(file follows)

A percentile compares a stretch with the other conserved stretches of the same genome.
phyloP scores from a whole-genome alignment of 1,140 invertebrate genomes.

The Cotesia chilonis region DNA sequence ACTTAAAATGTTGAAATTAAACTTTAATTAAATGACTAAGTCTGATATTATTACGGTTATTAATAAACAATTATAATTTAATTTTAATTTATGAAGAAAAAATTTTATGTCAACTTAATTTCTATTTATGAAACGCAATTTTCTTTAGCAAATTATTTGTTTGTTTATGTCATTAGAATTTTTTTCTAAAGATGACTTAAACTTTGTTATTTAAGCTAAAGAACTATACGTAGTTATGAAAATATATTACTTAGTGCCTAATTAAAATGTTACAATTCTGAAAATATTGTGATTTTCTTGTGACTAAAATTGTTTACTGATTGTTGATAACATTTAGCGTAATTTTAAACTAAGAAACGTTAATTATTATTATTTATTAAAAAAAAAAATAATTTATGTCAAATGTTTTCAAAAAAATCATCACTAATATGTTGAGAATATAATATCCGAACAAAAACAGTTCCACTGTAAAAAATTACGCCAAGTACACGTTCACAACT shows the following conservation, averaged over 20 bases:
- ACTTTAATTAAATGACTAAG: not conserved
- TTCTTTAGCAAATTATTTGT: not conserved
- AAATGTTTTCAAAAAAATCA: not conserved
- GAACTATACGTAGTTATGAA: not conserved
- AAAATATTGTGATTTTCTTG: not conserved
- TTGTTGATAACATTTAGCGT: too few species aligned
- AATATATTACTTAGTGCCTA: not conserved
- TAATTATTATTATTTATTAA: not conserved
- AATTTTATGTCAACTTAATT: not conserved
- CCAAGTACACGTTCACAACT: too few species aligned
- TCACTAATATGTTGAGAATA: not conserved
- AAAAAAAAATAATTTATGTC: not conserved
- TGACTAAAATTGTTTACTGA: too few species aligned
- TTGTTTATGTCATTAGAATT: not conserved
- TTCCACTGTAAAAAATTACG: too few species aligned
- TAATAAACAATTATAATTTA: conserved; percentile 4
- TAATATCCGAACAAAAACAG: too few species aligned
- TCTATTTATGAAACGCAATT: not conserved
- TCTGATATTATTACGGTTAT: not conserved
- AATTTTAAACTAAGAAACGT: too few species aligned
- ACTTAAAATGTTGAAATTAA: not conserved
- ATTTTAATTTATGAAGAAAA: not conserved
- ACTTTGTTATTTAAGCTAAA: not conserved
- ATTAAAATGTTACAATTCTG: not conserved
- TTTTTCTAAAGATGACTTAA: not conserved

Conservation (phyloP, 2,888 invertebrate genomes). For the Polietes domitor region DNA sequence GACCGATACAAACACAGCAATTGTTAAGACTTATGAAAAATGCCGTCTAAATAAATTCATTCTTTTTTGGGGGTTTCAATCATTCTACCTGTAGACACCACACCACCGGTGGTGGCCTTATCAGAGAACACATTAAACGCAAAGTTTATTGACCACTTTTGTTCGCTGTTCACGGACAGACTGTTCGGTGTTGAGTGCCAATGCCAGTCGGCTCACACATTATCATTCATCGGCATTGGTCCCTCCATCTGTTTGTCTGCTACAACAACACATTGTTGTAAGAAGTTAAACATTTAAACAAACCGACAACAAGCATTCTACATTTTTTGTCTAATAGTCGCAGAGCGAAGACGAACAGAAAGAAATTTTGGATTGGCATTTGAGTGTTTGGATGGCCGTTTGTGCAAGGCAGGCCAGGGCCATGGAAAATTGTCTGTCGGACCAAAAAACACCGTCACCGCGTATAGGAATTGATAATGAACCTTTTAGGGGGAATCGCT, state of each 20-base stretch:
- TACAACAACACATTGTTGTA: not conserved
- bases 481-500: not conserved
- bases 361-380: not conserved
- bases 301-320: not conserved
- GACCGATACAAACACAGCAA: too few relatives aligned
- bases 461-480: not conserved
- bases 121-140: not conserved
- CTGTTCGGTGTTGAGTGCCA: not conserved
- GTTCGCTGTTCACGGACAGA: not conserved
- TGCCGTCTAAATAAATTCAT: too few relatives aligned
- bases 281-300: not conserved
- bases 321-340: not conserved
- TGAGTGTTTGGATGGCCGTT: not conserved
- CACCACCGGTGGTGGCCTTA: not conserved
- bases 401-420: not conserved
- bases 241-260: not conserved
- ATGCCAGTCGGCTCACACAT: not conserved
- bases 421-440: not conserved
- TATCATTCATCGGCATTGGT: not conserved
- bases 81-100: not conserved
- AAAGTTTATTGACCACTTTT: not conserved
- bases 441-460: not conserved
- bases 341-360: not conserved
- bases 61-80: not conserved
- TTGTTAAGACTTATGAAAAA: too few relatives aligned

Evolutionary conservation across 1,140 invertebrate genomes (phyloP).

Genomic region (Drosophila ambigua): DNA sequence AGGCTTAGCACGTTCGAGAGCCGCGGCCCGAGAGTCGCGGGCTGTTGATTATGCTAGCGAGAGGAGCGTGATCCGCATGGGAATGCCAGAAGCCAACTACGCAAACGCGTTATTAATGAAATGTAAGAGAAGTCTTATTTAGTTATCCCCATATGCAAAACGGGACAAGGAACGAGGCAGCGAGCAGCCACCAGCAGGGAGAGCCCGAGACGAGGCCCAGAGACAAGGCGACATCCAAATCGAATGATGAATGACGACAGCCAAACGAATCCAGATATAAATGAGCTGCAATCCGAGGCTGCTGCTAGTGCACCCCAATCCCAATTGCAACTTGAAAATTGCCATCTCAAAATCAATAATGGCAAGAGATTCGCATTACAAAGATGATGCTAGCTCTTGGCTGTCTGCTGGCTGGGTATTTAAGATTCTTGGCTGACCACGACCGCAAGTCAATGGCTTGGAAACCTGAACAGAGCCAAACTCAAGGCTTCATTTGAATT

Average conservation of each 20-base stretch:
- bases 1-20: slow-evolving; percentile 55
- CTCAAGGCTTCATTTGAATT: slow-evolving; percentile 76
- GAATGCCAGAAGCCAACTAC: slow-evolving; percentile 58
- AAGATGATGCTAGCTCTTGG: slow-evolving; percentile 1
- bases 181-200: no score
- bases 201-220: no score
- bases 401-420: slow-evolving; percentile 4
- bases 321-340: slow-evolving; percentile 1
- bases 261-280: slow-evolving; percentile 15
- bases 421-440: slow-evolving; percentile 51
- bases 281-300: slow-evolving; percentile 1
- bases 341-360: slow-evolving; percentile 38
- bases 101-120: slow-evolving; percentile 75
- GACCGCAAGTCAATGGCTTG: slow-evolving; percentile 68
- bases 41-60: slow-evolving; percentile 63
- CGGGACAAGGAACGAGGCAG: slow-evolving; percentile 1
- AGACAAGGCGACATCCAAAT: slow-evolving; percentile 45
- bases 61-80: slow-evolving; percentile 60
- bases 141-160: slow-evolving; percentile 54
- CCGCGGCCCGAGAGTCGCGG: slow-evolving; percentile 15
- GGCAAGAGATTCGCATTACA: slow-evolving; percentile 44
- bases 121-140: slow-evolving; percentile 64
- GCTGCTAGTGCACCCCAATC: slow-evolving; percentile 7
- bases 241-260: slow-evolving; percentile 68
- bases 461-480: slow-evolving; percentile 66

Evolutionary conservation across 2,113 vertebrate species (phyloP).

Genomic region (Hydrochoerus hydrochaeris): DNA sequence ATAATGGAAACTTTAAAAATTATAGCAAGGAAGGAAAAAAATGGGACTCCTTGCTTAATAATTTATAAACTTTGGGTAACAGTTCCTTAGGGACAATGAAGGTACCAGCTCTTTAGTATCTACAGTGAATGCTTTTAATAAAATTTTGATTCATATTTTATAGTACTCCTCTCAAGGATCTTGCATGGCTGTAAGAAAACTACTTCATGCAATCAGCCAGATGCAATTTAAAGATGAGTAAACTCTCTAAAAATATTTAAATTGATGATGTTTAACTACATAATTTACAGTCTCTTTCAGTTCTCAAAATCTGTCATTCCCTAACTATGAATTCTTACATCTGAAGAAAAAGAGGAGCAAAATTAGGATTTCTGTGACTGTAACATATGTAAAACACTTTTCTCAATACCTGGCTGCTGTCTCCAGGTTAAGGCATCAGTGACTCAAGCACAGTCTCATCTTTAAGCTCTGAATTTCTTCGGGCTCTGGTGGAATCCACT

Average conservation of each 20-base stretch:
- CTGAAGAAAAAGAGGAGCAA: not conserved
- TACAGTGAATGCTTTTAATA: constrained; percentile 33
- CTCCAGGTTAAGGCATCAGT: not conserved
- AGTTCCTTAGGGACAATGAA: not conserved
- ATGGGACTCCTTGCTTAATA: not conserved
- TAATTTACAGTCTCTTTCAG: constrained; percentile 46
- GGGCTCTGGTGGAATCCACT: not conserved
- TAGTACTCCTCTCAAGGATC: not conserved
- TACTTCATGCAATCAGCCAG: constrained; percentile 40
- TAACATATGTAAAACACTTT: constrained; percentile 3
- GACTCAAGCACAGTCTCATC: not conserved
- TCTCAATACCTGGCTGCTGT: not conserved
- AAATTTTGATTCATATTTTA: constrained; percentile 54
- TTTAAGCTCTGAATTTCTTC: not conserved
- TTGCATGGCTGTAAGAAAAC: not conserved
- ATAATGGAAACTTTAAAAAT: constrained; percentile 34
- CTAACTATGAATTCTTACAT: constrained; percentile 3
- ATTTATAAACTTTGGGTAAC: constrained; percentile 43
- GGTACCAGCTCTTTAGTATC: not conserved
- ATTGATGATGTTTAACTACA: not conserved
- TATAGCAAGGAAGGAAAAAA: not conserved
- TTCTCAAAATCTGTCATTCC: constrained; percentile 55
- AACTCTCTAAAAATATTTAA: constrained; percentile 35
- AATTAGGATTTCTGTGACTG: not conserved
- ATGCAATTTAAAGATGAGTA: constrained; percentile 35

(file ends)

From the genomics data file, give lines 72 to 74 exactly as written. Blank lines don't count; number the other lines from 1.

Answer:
- bases 41-60: slow-evolving; percentile 63
- CGGGACAAGGAACGAGGCAG: slow-evolving; percentile 1
- AGACAAGGCGACATCCAAAT: slow-evolving; percentile 45